In another form of the invention a method is provided for implanting hair into human skin which comprises the steps of forming a bulb having at least one passageway therethrough on the end of a hair to be implanted, placing the hair in a first hollow needle with the bulb protruding from an end thereof, and placing the first hollow needle within the second hollow needle with the hair bulb disposed within the second hollow needle, piercing the skin with the second hollow needle, sliding the first hollow needle within the second hollow needle to position the hair bulb adjacent the end of the second hollow needle, and sliding the first and second hollow needles out of the skin.

In another form of the invention apparatus is provided for implanting hair into human skin comprising, in combination, a hollow outer needle having a relatively sharp end for piercing skin, a hollow inner needle slidably disposed within the hollow outer needle and having a centrally apertured relatively blunt end for receiving a hair therethrough and for supporting a bulbous hair end on the surface thereof, and means for moving the inner needle blunt end between positions remote and positions closely adjacent the outer needle sharp end.

In another form of the invention apparatus is provided for implanting hair into human skin comprising a hollow outer needle having a chamfer at one end thereof, an inner needle having an end adapted to support a bulbous end of a hair-like filament slidably disposed within the hollow outer needle, and means for moving the inner needle support end into and out of the hollow outer needle chamfer.

In yet another form of the invention hair implantation apparatus is provided comprising a needle having a slot formed in an injection end thereof from which a passageway extends. A hair-like filament is loosely positioned within the needle passageway with an anchor at one end thereof in the shape of an arrowhead slidably positioned within the needle slot.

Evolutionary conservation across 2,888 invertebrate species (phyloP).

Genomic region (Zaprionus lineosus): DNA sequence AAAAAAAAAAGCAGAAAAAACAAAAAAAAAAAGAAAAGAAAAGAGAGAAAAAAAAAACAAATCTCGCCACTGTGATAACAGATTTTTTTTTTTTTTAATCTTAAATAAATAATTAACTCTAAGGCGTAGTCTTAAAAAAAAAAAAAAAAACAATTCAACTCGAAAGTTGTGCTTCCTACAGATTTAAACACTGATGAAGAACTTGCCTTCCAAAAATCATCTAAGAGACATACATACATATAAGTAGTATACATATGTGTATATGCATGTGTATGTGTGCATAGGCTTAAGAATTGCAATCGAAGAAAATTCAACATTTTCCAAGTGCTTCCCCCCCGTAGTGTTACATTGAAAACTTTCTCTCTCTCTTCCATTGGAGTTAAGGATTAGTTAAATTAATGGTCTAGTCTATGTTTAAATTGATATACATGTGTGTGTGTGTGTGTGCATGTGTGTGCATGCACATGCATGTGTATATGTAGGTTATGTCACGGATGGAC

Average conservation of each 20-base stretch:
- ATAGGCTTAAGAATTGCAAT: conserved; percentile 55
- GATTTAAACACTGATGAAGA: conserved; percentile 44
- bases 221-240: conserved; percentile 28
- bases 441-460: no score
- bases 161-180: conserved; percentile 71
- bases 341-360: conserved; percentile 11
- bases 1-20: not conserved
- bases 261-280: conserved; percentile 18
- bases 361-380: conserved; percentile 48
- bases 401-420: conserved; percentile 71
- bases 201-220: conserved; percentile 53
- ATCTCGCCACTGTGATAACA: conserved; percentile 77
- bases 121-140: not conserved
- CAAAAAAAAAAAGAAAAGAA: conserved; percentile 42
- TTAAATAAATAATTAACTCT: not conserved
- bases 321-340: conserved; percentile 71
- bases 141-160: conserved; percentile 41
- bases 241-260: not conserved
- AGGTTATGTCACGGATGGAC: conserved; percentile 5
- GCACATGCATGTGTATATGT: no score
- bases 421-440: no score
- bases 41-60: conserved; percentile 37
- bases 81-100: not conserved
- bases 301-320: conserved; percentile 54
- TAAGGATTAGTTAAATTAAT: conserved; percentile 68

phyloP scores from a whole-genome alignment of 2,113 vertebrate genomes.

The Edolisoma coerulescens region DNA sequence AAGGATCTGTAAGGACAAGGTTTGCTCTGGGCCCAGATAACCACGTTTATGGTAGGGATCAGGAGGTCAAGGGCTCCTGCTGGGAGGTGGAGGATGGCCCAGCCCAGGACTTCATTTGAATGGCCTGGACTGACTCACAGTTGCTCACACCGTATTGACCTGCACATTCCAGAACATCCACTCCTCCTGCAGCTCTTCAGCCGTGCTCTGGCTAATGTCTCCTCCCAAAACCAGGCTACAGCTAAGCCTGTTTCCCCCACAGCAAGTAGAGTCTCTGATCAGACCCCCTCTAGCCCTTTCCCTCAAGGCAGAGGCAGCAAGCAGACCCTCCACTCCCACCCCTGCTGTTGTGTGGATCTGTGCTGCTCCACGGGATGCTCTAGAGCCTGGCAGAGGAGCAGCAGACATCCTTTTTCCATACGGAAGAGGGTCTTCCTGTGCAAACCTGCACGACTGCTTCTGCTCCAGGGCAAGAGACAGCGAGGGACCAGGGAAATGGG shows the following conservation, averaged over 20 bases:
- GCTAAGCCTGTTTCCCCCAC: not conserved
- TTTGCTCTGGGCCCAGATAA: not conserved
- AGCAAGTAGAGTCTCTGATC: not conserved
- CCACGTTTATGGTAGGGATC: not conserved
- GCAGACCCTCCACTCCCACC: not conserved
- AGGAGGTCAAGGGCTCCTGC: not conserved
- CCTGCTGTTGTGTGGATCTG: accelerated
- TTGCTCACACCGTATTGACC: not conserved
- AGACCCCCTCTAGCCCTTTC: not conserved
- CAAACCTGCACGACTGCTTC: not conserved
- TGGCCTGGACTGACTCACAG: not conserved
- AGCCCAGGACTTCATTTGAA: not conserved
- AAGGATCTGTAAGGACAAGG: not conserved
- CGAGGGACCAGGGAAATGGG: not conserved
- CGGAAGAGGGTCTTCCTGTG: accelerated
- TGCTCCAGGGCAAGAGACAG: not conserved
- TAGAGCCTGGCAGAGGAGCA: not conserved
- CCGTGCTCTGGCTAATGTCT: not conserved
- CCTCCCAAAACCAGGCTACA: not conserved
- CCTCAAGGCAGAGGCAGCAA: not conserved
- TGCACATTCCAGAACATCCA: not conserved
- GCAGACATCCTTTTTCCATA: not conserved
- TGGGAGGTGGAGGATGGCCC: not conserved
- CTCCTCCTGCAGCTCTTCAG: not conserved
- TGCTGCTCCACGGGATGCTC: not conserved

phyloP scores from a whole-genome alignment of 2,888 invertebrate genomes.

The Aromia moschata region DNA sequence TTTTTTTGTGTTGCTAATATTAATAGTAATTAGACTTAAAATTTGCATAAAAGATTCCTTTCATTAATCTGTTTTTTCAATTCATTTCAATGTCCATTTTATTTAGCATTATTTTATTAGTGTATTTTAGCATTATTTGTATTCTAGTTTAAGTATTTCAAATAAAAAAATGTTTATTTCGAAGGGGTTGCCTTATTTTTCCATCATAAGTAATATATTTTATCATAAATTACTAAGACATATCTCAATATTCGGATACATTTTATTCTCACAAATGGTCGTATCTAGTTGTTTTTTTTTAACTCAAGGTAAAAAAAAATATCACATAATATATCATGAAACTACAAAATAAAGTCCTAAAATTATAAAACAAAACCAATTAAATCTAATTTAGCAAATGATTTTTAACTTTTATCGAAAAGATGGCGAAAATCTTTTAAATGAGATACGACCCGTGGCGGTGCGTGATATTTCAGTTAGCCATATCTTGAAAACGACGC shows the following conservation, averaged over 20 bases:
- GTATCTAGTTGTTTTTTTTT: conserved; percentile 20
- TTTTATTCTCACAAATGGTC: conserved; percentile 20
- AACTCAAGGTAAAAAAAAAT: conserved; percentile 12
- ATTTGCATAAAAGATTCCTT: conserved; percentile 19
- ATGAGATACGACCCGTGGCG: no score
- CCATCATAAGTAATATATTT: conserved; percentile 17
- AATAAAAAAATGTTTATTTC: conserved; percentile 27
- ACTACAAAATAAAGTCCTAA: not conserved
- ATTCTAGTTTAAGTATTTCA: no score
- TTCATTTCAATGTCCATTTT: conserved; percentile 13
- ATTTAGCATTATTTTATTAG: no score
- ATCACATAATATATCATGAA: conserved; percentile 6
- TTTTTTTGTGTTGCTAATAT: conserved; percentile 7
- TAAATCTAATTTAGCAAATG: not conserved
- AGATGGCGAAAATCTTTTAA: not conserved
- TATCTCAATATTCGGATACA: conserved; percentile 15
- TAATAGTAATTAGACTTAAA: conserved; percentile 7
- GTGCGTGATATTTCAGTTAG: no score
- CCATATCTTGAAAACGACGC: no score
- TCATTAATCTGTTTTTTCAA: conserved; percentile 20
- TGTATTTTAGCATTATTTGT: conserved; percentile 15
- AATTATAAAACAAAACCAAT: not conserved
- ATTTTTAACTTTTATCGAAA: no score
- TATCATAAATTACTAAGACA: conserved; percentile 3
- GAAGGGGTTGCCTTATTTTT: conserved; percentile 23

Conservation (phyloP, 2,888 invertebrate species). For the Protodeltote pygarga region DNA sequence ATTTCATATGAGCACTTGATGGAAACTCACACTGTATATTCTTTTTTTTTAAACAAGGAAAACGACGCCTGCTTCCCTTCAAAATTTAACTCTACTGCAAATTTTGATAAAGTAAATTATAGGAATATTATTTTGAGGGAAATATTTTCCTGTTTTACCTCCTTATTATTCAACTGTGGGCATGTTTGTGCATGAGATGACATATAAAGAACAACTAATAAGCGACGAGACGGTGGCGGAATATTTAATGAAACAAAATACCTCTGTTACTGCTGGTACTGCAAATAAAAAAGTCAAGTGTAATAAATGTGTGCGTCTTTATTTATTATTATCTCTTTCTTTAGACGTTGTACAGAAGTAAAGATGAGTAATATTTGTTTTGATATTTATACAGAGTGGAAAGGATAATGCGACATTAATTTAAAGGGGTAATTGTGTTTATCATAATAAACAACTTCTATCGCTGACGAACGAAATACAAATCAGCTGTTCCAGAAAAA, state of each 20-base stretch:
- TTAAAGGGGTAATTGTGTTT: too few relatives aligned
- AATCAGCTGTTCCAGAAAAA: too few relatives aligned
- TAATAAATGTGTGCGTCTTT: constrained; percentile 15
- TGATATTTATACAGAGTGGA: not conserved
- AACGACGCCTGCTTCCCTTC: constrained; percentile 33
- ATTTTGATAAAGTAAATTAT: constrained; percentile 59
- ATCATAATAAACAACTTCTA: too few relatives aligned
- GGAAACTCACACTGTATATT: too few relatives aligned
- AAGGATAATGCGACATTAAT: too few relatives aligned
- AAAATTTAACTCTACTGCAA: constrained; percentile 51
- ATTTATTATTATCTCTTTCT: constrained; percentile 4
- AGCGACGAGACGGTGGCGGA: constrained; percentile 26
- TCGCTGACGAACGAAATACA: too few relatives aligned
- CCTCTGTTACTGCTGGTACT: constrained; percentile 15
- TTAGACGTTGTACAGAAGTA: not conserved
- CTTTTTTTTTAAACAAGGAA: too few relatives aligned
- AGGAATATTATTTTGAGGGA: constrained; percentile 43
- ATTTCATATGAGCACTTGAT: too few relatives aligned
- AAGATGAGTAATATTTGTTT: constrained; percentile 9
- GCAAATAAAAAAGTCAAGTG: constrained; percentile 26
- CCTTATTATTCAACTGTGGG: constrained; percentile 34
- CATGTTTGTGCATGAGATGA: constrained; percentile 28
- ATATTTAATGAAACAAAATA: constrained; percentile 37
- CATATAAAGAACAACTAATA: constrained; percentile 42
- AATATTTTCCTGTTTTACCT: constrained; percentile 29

BRIEF DESCRIPTION OF THE DRAWING

FIG. 1 is a perspective view of hair implanting apparatus embodying principles of the invention in one preferred form.

FIG. 2 is a cross sectional view of the apparatus shown in FIG. 1.

FIGS. 3-7 are outline drawing views illustrating a sequence of operations in practicing a method of the present invention utilizing the apparatus shown in FIGS. 1 and 2.

FIG. 8 is a perspective view of hair implantation apparatus embodying principles of the invention in another form.

FIG. 9 is a cross sectional view of the apparatus depicted in FIG. 8.

FIGS. 10-14 are outline drawing views illustrating a sequence of operation in practicing a method of the present invention utilizing the apparatus shown in FIGS. 8 and 9.

FIG. 15 is a perspective view of another hair implantation apparatus embodying principles of the invention.

FIG. 16 is a cross sectional view of the apparatus depicted in FIG. 15.

FIGS. 17-21 are outline drawing view of a sequence of operation in practicing a method of the present invention utilizing the apparatus depicted in FIGS. 15 and 16.

FIGS. 22-29 are perspective views of a hair undergoing a sequence of knotting operations in forming an anchor portion of an end thereof.

FIG. 30 is an exploded, perspective view of yet another hair implantation apparatus embodying principles of the invention.

FIG. 31 is an assembled, side view in cross section of the apparatus depicted in FIG. 30.

FIGS. 32-34 are outline drawing views of a sequence of hair implanting operations utilizing the apparatus shown in FIGS. 30 and 31.

DETAILED DESCRIPTION OF THE DRAWING